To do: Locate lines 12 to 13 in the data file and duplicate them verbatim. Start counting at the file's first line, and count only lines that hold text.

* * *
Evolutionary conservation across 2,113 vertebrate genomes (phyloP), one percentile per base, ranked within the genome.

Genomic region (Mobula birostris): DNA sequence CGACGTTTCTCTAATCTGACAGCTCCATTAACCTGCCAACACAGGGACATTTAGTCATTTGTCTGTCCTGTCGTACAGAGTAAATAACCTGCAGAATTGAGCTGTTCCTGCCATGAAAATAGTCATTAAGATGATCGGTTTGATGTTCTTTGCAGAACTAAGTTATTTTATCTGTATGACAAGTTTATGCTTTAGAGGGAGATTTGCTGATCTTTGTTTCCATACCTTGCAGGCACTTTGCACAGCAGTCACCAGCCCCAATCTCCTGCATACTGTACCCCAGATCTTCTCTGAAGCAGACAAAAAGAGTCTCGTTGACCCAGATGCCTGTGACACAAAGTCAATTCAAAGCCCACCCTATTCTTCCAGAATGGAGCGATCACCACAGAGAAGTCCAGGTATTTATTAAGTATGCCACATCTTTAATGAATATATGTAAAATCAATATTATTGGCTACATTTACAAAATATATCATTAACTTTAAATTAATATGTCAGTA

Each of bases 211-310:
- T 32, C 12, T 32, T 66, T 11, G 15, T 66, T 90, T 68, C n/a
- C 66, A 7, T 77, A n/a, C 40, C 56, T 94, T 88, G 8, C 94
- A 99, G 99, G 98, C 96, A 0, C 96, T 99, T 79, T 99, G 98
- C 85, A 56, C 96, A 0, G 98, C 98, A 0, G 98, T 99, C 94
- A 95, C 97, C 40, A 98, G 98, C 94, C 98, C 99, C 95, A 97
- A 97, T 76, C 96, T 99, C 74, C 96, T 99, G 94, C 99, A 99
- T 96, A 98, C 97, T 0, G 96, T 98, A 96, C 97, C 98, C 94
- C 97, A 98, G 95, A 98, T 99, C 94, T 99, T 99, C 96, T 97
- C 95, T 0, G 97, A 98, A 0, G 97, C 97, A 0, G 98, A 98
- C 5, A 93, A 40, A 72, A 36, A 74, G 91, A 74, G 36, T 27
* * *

- C 95, T 0, G 97, A 98, A 0, G 97, C 97, A 0, G 98, A 98
- C 5, A 93, A 40, A 72, A 36, A 74, G 91, A 74, G 36, T 27